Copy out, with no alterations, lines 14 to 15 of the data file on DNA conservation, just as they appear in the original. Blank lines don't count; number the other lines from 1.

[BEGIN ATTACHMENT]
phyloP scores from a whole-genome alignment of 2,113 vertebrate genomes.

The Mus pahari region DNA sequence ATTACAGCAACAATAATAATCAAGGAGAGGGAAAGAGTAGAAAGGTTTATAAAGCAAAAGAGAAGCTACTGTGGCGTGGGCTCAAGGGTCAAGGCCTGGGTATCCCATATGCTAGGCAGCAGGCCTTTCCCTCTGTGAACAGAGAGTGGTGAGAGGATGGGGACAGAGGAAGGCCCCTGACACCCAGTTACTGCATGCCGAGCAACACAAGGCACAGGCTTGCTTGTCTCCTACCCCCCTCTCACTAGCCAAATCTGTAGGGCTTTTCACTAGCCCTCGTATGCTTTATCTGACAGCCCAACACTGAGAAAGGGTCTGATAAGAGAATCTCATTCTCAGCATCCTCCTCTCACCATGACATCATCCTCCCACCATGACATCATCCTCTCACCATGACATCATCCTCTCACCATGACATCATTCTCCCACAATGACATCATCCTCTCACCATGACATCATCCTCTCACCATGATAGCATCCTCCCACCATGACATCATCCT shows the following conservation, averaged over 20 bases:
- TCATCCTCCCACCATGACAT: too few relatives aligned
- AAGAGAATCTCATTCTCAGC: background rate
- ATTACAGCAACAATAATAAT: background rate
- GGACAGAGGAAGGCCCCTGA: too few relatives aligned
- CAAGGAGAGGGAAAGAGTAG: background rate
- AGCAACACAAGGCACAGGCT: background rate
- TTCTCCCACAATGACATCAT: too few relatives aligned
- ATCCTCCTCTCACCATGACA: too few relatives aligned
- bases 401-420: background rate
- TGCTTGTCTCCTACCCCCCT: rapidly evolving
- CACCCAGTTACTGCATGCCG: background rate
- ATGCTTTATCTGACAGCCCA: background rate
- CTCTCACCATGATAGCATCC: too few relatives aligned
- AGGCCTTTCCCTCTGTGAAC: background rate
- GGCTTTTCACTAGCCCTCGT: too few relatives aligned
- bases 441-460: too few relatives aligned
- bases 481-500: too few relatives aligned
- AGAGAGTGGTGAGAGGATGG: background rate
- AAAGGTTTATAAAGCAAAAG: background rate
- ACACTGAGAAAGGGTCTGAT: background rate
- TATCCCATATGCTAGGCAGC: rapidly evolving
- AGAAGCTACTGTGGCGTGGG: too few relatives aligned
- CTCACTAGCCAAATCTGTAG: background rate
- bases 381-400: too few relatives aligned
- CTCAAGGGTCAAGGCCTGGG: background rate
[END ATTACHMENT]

- ATGCTTTATCTGACAGCCCA: background rate
- CTCTCACCATGATAGCATCC: too few relatives aligned